Second Turkish drillship arrives off coast of Cyprus: shipping data

Turkish energy minister said the Yavuz drilling ship would start operations in a week. (AFP)
Updated 11 July 2019

Second Turkish drillship arrives off coast of Cyprus: shipping data

  • European Union leaders warned Turkey last month to stop drilling gas in the area
  • Cyprus said the second drilling was an escalation by Turkey

ISTANBUL: A second Turkish drillship, which is expected to begin drilling for oil and natural gas near Cyprus this week, arrived off the Mediterranean island’s northeastern coast on Monday, Refinitiv Eikon shipping data showed.
Last month, European Union leaders warned Turkey to end its gas drilling in disputed waters around the island or face action from the bloc, after Greece and Cyprus pressed other EU states to speak out.
In a move that could further strain ties with Cyprus over exploration rights, Turkish Energy Minister Fatih Donmez was quoted by state-owned Anadolu news agency on Saturday as saying the Yavuz would start drilling within a week.
Yavuz had been at the southern Turkish port of Mersin doing final tests and taking on supplies before departing for Cyprus on Sunday. The shipping data showed that it arrived off the coast of the Karpas peninsula overnight.
Meanwhile, Cyprus ‘strongly condemns’ what it said was an infringement of its sovereign rights by Turkey, after Ankara sent a drill ship off the island to explore for oil and gas.

“This planned second drilling ... is an escalation by Turkey of its repeated violations of Cyprus’s sovereign rights based on the UN Law of the Sea and international law, and is a most serious violation of the sovereignty of the Republic of Cyprus,” Cyprus’s presidency in Nicosia said in a statement.
Ankara, which does not have diplomatic relations with Cyprus, claims that certain areas in Cyprus’s offshore maritime zone, known as an EEZ, fall under the jurisdiction of Turkey or of Turkish Cypriots, who have their own breakaway state in the north of the island which is recognized only by Turkey.
Cyprus was divided in 1974 after a Turkish invasion triggered by a brief Greek-inspired coup. Several peacemaking efforts have failed and the discovery of offshore resources has complicated the negotiations.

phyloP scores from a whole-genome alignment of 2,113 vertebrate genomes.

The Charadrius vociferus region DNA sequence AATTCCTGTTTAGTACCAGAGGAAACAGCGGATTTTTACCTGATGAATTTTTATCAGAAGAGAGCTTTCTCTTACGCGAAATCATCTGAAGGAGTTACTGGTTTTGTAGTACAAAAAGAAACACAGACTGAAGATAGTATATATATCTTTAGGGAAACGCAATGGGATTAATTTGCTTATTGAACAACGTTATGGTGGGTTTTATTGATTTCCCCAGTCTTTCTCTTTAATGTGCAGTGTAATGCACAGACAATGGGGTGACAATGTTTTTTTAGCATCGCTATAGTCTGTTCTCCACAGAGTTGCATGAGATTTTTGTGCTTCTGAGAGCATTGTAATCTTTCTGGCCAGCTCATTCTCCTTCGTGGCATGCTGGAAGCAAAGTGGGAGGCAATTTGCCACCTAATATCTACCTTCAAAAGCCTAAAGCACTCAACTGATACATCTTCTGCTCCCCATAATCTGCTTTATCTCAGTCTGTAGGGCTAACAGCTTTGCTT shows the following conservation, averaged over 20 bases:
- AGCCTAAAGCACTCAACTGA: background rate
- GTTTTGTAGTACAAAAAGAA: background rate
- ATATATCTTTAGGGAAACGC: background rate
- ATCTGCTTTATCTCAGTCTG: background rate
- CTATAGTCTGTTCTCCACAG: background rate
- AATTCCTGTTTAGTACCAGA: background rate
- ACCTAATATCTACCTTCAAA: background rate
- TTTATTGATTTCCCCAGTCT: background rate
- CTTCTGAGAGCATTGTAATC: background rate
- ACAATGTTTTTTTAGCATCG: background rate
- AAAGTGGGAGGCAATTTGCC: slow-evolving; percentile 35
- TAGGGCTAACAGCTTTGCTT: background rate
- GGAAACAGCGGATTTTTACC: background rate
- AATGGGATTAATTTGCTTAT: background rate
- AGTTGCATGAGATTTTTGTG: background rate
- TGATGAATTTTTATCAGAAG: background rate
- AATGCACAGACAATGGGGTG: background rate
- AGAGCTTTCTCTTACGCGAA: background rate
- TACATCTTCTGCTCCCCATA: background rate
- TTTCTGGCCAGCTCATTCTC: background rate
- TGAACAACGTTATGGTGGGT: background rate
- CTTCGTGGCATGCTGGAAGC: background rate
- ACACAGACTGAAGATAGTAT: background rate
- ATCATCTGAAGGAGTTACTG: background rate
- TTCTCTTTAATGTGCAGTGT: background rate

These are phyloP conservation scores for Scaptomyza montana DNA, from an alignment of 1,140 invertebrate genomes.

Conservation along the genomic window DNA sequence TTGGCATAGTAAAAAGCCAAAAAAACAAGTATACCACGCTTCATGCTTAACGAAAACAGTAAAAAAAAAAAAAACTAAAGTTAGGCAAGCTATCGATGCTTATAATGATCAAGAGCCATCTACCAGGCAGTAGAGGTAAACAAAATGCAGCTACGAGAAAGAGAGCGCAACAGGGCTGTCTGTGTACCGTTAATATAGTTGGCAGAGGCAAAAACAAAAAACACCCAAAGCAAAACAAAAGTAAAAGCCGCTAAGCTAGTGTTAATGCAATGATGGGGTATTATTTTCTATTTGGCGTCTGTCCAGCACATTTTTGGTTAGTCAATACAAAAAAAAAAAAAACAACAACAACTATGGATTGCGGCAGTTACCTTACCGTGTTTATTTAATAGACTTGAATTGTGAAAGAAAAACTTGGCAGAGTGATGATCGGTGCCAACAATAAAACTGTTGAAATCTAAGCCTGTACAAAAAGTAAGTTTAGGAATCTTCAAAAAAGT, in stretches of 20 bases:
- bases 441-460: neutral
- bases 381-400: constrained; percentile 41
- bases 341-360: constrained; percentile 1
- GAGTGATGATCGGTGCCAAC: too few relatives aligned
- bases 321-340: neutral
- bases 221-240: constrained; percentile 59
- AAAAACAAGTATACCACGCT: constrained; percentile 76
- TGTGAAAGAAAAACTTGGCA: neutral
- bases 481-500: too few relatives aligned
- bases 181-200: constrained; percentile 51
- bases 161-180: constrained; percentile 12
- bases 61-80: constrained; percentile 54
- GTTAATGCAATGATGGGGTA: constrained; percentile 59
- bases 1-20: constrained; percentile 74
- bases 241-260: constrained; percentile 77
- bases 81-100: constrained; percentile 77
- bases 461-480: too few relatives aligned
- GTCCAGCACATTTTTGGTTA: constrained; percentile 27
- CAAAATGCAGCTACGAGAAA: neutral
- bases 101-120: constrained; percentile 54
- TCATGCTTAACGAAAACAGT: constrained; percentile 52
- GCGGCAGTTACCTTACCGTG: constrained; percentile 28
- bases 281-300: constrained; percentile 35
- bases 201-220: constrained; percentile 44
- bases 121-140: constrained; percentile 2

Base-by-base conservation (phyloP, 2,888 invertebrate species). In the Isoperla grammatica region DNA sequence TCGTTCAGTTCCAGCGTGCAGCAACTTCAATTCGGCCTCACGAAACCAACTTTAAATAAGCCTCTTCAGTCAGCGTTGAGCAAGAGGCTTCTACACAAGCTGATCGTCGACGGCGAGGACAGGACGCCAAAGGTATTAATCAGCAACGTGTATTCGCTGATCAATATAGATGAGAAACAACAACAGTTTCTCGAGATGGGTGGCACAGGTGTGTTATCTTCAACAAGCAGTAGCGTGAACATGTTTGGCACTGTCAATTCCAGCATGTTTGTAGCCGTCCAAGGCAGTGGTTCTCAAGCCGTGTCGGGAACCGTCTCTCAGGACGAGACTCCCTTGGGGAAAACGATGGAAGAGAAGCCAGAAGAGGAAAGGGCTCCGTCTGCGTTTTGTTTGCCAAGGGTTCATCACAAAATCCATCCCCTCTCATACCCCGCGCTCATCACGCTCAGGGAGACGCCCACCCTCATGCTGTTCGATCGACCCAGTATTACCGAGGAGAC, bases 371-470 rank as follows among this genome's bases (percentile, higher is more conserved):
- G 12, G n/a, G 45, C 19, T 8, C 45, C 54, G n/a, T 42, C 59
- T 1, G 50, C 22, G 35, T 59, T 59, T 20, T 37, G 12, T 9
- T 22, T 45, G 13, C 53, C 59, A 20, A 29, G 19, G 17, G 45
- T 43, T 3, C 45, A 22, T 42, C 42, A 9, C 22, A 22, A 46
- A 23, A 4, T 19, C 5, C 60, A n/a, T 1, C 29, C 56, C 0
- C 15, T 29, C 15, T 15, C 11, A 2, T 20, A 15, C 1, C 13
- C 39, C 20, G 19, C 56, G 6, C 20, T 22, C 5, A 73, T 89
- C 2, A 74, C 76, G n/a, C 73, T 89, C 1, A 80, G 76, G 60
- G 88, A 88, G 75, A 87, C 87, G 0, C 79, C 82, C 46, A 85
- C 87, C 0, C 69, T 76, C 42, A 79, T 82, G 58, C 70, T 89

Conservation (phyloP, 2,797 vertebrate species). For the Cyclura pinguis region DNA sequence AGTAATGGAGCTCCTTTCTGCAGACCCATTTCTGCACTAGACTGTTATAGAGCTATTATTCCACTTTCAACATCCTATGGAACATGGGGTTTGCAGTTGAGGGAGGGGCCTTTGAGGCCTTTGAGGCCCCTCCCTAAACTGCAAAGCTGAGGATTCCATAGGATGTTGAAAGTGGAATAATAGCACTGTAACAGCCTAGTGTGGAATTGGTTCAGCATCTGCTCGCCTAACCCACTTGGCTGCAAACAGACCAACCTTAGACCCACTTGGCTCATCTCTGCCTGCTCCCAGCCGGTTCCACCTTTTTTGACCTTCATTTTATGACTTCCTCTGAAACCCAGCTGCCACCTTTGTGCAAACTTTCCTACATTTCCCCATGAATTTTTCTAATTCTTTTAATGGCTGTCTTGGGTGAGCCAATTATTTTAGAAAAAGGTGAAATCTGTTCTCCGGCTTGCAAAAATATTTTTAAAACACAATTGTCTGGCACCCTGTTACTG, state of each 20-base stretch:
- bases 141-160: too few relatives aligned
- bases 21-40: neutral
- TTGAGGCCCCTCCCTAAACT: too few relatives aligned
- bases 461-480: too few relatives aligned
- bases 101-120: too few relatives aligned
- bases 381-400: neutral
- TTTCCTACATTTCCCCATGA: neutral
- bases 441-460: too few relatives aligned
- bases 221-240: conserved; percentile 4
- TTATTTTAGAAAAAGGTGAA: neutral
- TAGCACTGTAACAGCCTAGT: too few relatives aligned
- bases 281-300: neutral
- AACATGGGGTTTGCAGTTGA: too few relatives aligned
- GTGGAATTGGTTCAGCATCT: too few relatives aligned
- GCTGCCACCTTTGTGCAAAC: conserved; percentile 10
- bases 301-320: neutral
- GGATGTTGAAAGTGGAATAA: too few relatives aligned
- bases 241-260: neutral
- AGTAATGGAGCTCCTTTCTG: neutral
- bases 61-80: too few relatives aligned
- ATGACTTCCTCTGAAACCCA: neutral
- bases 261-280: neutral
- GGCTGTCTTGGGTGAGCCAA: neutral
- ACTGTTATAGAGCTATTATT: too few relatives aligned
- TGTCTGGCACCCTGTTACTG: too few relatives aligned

UN warns of possible ‘war crimes’ in Turkish-controlled Syria

Updated 50 min 56 sec ago

UN warns of possible ‘war crimes’ in Turkish-controlled Syria

  • The victims include people perceived to be allied with opposing parties or as being critical of the actions of the Turkish-affiliated armed groups, Bachelet’s office said
  • Those affiliated groups have also seized and looted houses, land and property without any apparent military necessity, said OHCHR

GENEVA: Armed groups in the area of northern Syria controlled by Turkey may have committed war crimes and other violations of international law, the UN rights chief said Friday.
Michelle Bachelet, the United Nations High Commissioner for Human Rights, said the situation in those areas of Syria was grim, with violence and criminality rife.
In a statement, Bachelet’s UN Human Rights Office (OHCHR) said it had noted an “alarming pattern in recent months of grave violations,” having documented increased killings, kidnappings, unlawful transfers of people, seizures of land and properties and forcible evictions.
The victims include people perceived to be allied with opposing parties or as being critical of the actions of the Turkish-affiliated armed groups, Bachelet’s office said.
Those affiliated groups have also seized and looted houses, land and property without any apparent military necessity, said OHCHR.
Furthermore, increased infighting among the various Turkish-affiliated armed groups over power-sharing was causing civilian casualties and damage to civilian infrastructure.
Turkey controls large stretches of northeastern Syria through various armed groups, and is conducting operations aimed at driving out Kurdish militias and extremists.
In October last year, Turkish forces and their Syrian proxies occupied a 120-kilometer (75-mile) stretch of land inside the Syrian border from Kurdish forces.
Ankara has also deployed forces in several military posts it established in northwestern Idlib as part of a 2018 deal with regime ally Moscow, while Turkey also controls a stretch of territory along its border in neighboring Aleppo province following a series of military offensives since 2016.Bachelet’s office said it had documented the abduction and disappearance of civilians, including women and children.
It also said that from the start of the year until last Monday, it had verified the deaths of at least 116 civilians as a result of improvised explosive devices and explosive remnants of war, while a further 463 civilians were injured.
“I urge Turkey to immediately launch an impartial, transparent and independent investigation into the incidents we have verified, account for the fate of those detained and abducted by the affiliated armed groups and hold accountable those responsible for what may, in some instances, amount to crimes under international law, including war crimes,” Bachelet said.
“This is all the more vital given that we have received disturbing reports that some detainees and abductees have allegedly been transferred to Turkey following their detention in Syria by affiliated armed groups.”
Meanwhile Bachelet voiced concern that parties to the conflict in Syria were using essential services as a weapon.
“Impeding access to water, sanitation and electricity endangers the lives of large numbers of people, a danger rendered all the more acute amid fighting a global pandemic,” she said.